Logically, if everyone in a particular space were bilingual, there would no longer be a need for anyone to know both languages purely for communicative purposes. Some communities and countries have a policy of official acceptance of bilingualism, and, consequently, both languages are taught and have fairly equal status in society. For example, Belgium has an official policy of bilingualism in French and Flemish, not only on paper but also in practice.

Thus, in the school and community, people receive training and motivation to learn both languages and use them in the public sphere. In some countries, majority language speakers generally associate their language with nationalism and label the widespread use of other languages as a problem rather than an asset. An example of this dynamic in the United States is the so-called English-only laws that restrict the use of languages other than English in public schools.

As critics have pointed out, such laws are motivated by political and ideological considerations rather than sound pedagogical theory or societal benefit. They have little if anything to do with what constitutes a good education or an adequate linguistic preparation for the future.

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The Benefits Of Bilingual Spanish-English Crosswords

Obviously, there are many benefits to having skill in two languages. As the Spanish speaking population continues to grow in the United States, the ability to speak both Spanish and English fluently will open many doors in many professions. A person with bilingual skills is highly marketable and any serious minded professional looking for a career in customer service, the medical field, education, etc. should seek to develop such skills.

Bilingual skills, however, only come with diligent practice of the basics. If you are currently studying to boost your bilingual ability in Spanish and/or English, doing a lot of crossword puzzles will radically increase your comprehension level. Ok, some of you may be shaking your head wondering how the crossword puzzles in your daily newspaper can boost your Spanish comprehension. Honestly, the crossword puzzles in the newspaper will only help half of the equation. Those particular crossword puzzles won't help you unless you are looking to boost your English skills exclusively. However, if you want to become proficient in learning English AND Spanish then spending a little time working on English to Spanish/Spanish to English translation crossword puzzles would be most helpful.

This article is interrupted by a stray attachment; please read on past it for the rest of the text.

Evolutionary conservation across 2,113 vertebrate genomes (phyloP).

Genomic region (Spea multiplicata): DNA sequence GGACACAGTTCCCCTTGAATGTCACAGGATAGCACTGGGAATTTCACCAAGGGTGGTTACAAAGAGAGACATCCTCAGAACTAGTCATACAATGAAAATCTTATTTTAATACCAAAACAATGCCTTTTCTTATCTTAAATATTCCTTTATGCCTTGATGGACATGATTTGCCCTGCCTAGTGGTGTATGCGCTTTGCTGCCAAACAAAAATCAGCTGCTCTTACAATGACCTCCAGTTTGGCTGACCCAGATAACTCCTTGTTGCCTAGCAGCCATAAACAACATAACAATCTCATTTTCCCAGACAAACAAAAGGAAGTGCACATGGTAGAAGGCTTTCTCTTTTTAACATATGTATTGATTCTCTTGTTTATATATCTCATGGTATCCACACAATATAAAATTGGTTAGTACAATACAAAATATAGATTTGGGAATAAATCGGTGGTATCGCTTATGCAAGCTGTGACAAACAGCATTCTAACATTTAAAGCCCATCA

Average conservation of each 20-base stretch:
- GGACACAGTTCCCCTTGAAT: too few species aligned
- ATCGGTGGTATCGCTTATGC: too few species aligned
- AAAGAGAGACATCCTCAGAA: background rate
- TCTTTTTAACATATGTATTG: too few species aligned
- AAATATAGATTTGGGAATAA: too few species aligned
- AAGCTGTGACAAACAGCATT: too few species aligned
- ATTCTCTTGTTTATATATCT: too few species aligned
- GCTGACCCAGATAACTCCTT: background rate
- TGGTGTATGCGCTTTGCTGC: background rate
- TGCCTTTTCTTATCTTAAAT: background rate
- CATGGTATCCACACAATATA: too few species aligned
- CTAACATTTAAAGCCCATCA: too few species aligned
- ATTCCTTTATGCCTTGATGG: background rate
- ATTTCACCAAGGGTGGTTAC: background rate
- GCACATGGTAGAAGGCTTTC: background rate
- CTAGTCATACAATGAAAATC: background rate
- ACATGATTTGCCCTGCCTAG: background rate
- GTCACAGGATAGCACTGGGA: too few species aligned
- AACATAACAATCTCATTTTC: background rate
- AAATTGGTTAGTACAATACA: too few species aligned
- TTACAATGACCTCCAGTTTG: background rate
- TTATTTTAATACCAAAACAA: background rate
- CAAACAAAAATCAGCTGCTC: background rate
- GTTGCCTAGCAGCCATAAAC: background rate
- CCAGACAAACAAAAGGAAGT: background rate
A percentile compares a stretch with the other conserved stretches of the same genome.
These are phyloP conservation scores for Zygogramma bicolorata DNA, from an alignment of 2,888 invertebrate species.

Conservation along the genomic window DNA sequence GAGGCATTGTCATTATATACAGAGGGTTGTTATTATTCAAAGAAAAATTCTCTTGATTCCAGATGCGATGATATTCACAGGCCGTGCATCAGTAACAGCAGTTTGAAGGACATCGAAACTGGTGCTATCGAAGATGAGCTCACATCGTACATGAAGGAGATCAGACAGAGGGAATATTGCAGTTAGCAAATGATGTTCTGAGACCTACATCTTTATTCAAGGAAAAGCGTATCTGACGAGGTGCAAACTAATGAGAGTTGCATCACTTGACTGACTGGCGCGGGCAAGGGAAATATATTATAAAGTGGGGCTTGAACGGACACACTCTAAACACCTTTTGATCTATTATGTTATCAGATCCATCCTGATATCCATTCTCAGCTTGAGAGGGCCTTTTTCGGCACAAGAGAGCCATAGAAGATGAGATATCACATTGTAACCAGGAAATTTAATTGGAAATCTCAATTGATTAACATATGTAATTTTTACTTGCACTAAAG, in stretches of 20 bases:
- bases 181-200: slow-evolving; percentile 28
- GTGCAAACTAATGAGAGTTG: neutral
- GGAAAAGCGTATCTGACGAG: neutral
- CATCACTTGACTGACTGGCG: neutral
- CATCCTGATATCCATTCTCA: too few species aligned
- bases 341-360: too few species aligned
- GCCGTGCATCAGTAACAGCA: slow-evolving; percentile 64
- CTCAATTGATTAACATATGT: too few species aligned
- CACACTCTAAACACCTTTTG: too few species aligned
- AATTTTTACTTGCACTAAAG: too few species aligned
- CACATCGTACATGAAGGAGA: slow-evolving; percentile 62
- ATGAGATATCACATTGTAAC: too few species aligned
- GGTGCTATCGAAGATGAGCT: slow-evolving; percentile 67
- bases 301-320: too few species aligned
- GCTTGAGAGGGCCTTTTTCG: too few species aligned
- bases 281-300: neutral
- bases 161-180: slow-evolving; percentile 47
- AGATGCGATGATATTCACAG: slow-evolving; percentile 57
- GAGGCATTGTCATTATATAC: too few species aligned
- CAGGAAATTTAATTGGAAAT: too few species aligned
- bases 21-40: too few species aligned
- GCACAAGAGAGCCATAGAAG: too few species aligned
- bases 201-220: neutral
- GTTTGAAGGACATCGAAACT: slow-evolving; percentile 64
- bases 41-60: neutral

These fun "translation" puzzles can prove to be a great help in boosting your reading comprehension. In fact, if practiced diligently they can provide a tremendous help to a motivated student. Whether you are enrolled in a Spanish language course or are studying an "English as a Second Language (ESL)" program you will discover these bilingual crossword puzzles to be a huge help as they greatly aid in boosting your language proficiency. This is because the student will be able to practice spelling, word identification, grammar and even pronunciation. As such, the value of these crossword puzzles can never be overstated!

For some, this may seem like a radical departure from the common ways of learning a language. Usually, the way in which we learn a bilingual education derives from one of three environments: in a formal high school or college setting; in a special language school; or simply "picking it up" a language by ear. All of these methods have their positives and their negatives, but none of them have any value if one does not practice. This is where the bilingual crossword puzzles come in handy as they have the ability to provide a unique method of practicing your skills and keeping them sharp. While diving into Spanish-English crossword puzzles may deviate from traditional methods of leaning these puzzles do provide a fun, lighthearted method of keeping your skills sharp. Over time, this will pay huge comprehension dividends.

Remember, if there was one negative about practicing material you have learned in class it would be that you are essentially reviewing much of the same material over and over. Chapter one is finite in the information it presents. In fact, the entire textbook as a whole is limited to what exists within in pages. This can bring about a quandary: how do you learn material that is not present in the book? Usually, people will watch Spanish language programming looking so as to expand their exposure to the language. That is fine for speaking, but what about reading comprehension and grammar? This is where those bilingual crossword puzzles come in handy!